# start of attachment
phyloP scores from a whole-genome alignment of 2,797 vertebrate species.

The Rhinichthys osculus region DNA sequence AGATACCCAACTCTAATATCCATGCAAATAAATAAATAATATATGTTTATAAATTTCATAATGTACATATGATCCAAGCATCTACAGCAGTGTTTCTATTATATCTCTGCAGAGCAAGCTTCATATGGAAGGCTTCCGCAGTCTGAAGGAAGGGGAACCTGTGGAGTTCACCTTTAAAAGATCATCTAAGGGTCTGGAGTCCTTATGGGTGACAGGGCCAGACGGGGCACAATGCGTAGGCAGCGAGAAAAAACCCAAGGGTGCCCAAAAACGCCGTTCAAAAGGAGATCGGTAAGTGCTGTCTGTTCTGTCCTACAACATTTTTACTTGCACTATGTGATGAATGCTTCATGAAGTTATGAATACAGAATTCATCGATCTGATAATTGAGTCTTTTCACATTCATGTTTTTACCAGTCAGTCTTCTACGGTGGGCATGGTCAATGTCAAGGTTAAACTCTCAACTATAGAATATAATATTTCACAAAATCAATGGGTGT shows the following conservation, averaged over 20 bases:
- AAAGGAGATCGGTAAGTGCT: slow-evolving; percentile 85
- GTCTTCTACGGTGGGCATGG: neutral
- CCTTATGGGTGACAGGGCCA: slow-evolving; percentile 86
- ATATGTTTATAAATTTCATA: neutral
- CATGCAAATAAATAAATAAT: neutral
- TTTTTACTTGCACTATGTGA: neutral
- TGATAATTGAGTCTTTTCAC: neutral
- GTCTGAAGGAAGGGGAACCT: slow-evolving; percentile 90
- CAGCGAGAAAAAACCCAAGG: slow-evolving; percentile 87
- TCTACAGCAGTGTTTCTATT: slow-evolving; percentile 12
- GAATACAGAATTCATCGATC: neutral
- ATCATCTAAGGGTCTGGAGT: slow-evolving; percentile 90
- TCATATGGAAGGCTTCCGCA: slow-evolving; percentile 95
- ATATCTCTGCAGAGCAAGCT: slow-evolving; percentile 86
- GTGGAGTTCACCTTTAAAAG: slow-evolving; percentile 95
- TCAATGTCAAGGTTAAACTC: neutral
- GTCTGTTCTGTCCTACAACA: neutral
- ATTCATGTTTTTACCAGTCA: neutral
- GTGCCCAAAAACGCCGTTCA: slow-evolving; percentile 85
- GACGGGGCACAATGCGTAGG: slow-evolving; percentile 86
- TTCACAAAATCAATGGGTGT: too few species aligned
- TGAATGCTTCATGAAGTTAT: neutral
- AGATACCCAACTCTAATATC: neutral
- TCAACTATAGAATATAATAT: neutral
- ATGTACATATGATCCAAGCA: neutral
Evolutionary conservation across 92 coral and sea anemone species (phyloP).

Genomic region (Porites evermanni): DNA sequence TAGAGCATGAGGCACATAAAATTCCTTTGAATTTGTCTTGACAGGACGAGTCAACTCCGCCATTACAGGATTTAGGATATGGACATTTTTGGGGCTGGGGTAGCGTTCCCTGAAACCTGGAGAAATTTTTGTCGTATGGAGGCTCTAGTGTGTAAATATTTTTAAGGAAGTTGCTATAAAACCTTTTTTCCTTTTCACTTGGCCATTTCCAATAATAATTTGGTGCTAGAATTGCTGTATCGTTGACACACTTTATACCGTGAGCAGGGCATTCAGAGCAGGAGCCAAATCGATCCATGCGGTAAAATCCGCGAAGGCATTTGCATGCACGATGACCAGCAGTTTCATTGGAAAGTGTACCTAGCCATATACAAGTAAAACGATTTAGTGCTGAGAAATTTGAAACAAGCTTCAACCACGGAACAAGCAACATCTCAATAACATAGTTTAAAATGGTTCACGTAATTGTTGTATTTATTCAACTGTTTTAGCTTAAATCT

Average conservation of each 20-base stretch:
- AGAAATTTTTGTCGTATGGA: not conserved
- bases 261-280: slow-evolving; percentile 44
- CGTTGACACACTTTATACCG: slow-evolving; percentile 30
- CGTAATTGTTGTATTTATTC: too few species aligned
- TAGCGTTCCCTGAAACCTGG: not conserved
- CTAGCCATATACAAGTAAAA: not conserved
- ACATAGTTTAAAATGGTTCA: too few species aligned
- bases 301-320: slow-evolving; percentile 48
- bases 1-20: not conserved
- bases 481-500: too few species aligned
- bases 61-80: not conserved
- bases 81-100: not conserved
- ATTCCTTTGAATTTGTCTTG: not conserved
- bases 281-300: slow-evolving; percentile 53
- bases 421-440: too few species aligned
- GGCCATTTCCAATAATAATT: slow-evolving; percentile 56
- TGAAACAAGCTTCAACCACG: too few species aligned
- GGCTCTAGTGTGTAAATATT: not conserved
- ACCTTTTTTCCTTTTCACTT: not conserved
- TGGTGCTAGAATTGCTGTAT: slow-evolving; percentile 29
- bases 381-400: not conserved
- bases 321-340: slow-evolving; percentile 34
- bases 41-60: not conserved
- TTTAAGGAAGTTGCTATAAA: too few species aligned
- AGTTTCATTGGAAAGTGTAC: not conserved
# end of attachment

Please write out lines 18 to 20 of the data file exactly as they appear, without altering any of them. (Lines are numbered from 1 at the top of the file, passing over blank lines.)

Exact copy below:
- TCAATGTCAAGGTTAAACTC: neutral
- GTCTGTTCTGTCCTACAACA: neutral
- ATTCATGTTTTTACCAGTCA: neutral